Friday 4 August 2023

From the archive: "Interstellar"

Tonight, Matthew, Christopher Nolan is going to be Steven Spielberg. If
Interstellar proves anything definitively – and its early reviews have been mixed – it’s how the London-born Nolan, after a decade working within the studio system, has now been fully absorbed into the American mainstream, and schooled in its dominant imagery.

The film’s prologue abounds with baseball, foursquare family values, and corn both literal and figurative. Before heading out to a parent-teacher night, single-parent farmer Coop (Matthew McConaughey) is alerted by his father to the cute blonde overseeing his daughter’s history classes, the better to perpetuate earthly life. Sporting that manliest of monikers, Coop will eventually succeed in this mission, although it will be through means somewhat more elaborate than a mere roll in the hay.

Getting from A to B proves a complex business here. Every scene forms its own reveal; Nolan increasingly trades not in story so much as chicanery. I can probably get away with saying the action unfolds in some near-future, one in which violent dust storms and the attendant crop blight have dwindled food supplies; and that Coop isn’t quite the hayseed he appears, rather a grounded astronaut to whom NASA’s big brains turn when they need someone to pop through a wormhole and see whether life can’t be sustained elsewhere.

When Interstellar finally gets off the launchpad – fair warning: it takes an hour – it becomes apparent that Nolan, like Spielberg with Close Encounters and E.T., wants to reroute our gaze to the stars. Armed with a budget that might once have initiated its own lunar mission, he and cinematographer Hoyte van Hoytema have come back with a dazzling slideshow of galactic vistas, crying out to be exhibited in IMAX.

Yet if the design of Nolan’s films is getting grander and grander – in Interstellar, it’s by definition out of this world – I can’t help but feel he’s losing his grip on the small stuff: reality, for one. Consider this, for starters: Coop is alerted to NASA’s top-secret enclave not by a phone call or email, but only after following coordinates apparently encoded in the dust on his daughter’s bedroom floor. Yes, you read that right.

Something has changed here, and not necessarily for the better. Back when Richard Dreyfuss was mashing up potato in Close Encounters, there was an element of mocking, childish fun about it: Spielberg knew that anyone taking such signs seriously was liable to find themselves scooped up in a butterfly net soon enough.

Interstellar, by contrast, gambles its all on an audience being credulous enough to take this lunatic connection as seriously as Nolan himself appears to. (You could say he’s spent $165m giving fanboys another reason not to hoover their own rooms.) We’re meant to go with it, and applaud the director’s audacity, but it sounds uncannily like the kind of flimsy gibberish that shouldn’t get out of a pitch meeting, let alone carry a completed movie up into space.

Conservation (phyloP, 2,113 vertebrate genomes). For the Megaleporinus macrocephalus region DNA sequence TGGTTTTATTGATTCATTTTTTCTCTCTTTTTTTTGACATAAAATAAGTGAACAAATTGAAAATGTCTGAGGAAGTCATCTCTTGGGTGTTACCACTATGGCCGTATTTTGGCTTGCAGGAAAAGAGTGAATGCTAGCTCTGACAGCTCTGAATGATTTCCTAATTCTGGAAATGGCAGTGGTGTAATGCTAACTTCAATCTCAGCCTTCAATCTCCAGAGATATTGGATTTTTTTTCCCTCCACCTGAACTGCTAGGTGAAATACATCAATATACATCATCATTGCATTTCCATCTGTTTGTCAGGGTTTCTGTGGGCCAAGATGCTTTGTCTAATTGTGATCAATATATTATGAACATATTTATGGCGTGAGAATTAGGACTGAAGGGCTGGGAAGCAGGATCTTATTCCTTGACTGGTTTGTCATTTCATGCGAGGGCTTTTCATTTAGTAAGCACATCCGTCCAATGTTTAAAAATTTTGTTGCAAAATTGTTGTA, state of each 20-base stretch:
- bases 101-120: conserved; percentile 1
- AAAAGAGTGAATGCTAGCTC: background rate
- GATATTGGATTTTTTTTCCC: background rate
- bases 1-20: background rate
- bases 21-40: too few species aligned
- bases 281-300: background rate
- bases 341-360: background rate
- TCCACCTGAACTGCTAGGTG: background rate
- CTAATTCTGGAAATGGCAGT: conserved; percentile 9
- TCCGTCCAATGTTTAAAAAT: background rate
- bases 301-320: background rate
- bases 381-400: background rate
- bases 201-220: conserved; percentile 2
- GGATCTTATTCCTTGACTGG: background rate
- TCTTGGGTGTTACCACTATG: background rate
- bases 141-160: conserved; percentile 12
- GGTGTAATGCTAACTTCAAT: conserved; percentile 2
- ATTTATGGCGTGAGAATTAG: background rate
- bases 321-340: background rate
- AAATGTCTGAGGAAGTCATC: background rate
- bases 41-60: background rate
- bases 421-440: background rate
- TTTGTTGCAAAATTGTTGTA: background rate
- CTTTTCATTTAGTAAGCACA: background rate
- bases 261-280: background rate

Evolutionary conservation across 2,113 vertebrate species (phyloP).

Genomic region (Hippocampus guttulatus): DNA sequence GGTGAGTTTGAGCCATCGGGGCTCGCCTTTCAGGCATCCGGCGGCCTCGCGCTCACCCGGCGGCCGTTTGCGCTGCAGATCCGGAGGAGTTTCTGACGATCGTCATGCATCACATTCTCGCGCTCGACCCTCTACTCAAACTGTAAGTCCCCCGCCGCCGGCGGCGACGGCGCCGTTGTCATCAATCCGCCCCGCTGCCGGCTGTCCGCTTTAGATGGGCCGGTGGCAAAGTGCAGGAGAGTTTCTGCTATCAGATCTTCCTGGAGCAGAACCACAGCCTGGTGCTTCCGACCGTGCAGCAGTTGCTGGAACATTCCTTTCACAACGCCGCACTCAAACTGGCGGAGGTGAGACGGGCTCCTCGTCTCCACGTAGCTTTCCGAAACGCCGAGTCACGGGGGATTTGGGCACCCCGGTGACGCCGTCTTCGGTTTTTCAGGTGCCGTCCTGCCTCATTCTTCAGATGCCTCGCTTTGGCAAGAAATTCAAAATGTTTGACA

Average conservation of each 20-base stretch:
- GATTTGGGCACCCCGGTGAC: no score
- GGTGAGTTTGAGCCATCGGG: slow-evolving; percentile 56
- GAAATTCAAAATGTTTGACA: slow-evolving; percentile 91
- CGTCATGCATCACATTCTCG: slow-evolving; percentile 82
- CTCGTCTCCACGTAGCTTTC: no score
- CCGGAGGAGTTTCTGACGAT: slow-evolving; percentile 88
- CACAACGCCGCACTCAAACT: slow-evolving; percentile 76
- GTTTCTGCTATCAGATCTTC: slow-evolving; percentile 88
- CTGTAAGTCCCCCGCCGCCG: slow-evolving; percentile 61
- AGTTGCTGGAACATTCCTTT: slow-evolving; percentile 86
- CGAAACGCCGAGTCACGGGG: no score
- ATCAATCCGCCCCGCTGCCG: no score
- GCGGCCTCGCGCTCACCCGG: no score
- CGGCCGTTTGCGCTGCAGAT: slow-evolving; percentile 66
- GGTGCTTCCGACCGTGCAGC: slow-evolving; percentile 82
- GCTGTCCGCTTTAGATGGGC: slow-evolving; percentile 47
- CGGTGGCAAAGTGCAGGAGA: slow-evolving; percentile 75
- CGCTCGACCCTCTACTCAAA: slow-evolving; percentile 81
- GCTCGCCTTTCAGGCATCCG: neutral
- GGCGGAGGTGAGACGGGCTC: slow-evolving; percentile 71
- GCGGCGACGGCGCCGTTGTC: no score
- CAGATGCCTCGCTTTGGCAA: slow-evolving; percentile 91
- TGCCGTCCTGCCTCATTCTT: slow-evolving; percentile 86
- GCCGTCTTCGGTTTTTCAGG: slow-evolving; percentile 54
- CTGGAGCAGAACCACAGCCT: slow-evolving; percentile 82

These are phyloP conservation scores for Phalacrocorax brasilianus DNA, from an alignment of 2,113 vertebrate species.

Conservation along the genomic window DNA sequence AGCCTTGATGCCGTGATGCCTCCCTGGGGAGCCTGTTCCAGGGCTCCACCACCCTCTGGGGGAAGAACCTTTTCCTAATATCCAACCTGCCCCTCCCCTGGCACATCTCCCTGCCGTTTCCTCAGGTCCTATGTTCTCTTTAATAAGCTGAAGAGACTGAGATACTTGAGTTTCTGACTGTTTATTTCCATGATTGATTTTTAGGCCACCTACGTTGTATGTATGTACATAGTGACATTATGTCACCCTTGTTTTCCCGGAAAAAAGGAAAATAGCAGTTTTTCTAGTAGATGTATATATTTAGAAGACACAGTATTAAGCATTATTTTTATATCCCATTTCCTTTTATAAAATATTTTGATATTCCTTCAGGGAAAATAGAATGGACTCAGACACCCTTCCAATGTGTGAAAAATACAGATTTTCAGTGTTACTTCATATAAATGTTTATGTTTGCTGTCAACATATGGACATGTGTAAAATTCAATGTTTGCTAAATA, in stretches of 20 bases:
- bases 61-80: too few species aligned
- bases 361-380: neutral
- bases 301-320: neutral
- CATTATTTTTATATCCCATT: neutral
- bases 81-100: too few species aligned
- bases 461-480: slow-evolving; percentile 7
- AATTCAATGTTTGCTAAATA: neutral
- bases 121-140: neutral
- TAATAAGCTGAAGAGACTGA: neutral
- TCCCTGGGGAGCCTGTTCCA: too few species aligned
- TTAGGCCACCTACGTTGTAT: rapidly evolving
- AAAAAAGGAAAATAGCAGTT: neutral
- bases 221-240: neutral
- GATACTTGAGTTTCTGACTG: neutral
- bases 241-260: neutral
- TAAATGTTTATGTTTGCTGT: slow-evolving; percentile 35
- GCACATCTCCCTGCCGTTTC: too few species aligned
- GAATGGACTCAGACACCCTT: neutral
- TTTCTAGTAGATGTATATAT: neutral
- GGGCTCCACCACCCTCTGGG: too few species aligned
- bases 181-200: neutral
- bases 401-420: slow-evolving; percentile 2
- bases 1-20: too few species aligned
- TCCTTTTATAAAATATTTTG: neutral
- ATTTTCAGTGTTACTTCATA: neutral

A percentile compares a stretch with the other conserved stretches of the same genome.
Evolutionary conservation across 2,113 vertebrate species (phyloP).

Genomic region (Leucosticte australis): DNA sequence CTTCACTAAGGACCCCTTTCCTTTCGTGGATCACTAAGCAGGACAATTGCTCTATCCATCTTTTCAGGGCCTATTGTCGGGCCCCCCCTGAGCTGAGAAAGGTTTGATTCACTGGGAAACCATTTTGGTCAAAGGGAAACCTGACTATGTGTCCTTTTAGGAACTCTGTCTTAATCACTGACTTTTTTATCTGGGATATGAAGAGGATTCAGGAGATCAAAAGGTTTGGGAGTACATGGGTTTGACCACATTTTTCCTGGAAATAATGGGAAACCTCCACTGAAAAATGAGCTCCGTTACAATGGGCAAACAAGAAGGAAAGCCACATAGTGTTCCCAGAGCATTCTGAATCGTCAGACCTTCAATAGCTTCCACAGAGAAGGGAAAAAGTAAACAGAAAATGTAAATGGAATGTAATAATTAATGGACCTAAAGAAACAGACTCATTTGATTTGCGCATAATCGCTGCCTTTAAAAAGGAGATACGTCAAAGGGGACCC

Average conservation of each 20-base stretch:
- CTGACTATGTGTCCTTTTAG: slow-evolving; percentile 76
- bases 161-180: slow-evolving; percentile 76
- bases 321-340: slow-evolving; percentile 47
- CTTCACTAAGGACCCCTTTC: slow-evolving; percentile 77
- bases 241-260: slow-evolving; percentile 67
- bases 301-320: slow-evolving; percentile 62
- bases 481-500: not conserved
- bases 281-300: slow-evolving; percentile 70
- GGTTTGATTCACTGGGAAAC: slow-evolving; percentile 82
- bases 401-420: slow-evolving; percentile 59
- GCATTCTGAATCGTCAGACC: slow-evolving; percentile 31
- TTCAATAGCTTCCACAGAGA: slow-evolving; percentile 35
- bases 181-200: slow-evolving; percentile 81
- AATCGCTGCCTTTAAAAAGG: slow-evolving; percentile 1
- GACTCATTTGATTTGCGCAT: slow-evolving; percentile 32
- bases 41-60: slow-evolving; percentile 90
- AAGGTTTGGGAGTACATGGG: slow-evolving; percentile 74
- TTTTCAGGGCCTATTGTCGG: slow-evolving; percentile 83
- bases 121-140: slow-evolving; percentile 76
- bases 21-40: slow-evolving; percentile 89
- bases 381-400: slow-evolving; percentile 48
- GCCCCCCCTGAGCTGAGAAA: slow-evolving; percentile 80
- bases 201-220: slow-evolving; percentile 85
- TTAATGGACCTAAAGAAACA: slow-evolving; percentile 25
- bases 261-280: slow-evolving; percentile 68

As it is, the dust forms part of a thick top layer of mysticism – other components: a sombre organ score that suggests we’re taking High Mass; not one, but four citations of Dylan Thomas (we’re not going gently, or indeed subtly, into that great night); a tendency towards macho self-sacrifice that gets stupidly inconsistent towards the end – intended to make the film’s sci-fi components appear less ordinary than they actually are.

Inevitably, some of Interstellar was going to look secondhand in the wake of Gravity. Even so, we end up with a walking Kit-Kat who makes Robby the Robot seem a sophisticated piece of kit (much of the physical design is stuck at a B-movie level), a crew of minor faces waiting to be picked off, and – when it comes down to it – McConaughey and Anne Hathaway sitting down and talking us, at length, through the cosmic niceties of love. We often seem but a countdown away from McConaughey getting his bongos out again.

If you didn’t find it condescending, you could, of course, cheer Nolan’s determination to elevate an audience with his learning. Yet what’s the point if all such book-smarts do is trap filmmaker and audience alike in the realms of catastrophic over-complication? Interstellar turns out to be Armageddon with simultaneous equations where the movement and fun used to be, a film hellbent on taking the longest-winded, most illogical route across the universe. After nigh-on three hours of this airless brow-furrowing, you might wish Coop had just schtupped the history teacher, and seen how that had worked out for everybody.

(MovieMail, November 2014)

Interstellar is available on DVD through Warner Home Video, and to rent via Prime Video and YouTube.

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